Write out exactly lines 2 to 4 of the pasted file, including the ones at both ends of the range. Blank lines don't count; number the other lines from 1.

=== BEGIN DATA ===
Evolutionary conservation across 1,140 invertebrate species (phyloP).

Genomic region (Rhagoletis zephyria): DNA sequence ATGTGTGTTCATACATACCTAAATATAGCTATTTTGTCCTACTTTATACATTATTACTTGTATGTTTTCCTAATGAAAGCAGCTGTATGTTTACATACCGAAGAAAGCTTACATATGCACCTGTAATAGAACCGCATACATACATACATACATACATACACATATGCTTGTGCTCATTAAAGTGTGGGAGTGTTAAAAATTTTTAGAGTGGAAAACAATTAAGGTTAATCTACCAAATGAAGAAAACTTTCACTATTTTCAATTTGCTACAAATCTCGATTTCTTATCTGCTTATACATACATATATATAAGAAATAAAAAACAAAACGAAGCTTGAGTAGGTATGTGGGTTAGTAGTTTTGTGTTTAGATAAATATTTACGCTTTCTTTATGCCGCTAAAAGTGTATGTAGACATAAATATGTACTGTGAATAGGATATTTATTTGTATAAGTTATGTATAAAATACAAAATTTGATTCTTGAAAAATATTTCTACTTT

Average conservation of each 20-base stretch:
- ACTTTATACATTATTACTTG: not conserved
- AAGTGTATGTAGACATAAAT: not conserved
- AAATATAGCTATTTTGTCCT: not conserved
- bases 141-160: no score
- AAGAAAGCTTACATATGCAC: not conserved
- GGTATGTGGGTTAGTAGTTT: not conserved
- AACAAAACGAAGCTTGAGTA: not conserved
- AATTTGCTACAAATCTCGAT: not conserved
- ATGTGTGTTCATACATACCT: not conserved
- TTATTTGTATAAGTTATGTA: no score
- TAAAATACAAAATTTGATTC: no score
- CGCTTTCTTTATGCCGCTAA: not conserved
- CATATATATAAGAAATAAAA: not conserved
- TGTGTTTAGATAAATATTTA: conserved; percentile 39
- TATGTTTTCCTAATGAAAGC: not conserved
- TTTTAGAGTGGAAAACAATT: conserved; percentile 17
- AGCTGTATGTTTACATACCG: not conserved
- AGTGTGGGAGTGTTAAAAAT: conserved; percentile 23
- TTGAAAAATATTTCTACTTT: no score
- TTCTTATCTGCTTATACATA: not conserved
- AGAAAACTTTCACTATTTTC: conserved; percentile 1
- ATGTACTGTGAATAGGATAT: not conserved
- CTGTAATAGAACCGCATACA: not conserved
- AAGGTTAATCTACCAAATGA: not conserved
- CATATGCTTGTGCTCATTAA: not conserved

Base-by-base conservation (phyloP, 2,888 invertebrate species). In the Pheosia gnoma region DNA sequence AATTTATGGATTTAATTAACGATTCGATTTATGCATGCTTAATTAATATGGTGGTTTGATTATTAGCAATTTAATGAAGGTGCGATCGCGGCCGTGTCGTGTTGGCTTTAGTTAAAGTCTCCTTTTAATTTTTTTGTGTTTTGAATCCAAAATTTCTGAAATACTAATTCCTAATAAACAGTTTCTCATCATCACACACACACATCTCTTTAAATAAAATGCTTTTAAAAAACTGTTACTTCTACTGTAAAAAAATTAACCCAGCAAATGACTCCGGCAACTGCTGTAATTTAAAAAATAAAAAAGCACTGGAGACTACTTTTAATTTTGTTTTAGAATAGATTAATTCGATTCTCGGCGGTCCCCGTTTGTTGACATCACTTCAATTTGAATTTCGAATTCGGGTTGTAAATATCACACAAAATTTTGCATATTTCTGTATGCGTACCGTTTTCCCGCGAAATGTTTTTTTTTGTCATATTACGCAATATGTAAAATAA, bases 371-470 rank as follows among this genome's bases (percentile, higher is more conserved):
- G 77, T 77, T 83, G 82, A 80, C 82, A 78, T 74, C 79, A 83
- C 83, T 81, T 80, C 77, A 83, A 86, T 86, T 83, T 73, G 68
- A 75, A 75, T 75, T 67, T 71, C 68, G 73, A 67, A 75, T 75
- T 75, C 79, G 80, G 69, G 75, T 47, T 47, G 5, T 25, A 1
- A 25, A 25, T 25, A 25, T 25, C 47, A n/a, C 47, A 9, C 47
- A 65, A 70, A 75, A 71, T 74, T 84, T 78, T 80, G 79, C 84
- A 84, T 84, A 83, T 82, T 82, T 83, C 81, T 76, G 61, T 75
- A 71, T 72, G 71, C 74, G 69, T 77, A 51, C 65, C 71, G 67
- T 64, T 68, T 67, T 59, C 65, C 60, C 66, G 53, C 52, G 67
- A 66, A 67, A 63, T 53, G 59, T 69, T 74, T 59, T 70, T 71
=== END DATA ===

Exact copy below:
Genomic region (Rhagoletis zephyria): DNA sequence ATGTGTGTTCATACATACCTAAATATAGCTATTTTGTCCTACTTTATACATTATTACTTGTATGTTTTCCTAATGAAAGCAGCTGTATGTTTACATACCGAAGAAAGCTTACATATGCACCTGTAATAGAACCGCATACATACATACATACATACATACACATATGCTTGTGCTCATTAAAGTGTGGGAGTGTTAAAAATTTTTAGAGTGGAAAACAATTAAGGTTAATCTACCAAATGAAGAAAACTTTCACTATTTTCAATTTGCTACAAATCTCGATTTCTTATCTGCTTATACATACATATATATAAGAAATAAAAAACAAAACGAAGCTTGAGTAGGTATGTGGGTTAGTAGTTTTGTGTTTAGATAAATATTTACGCTTTCTTTATGCCGCTAAAAGTGTATGTAGACATAAATATGTACTGTGAATAGGATATTTATTTGTATAAGTTATGTATAAAATACAAAATTTGATTCTTGAAAAATATTTCTACTTT

Average conservation of each 20-base stretch:
- ACTTTATACATTATTACTTG: not conserved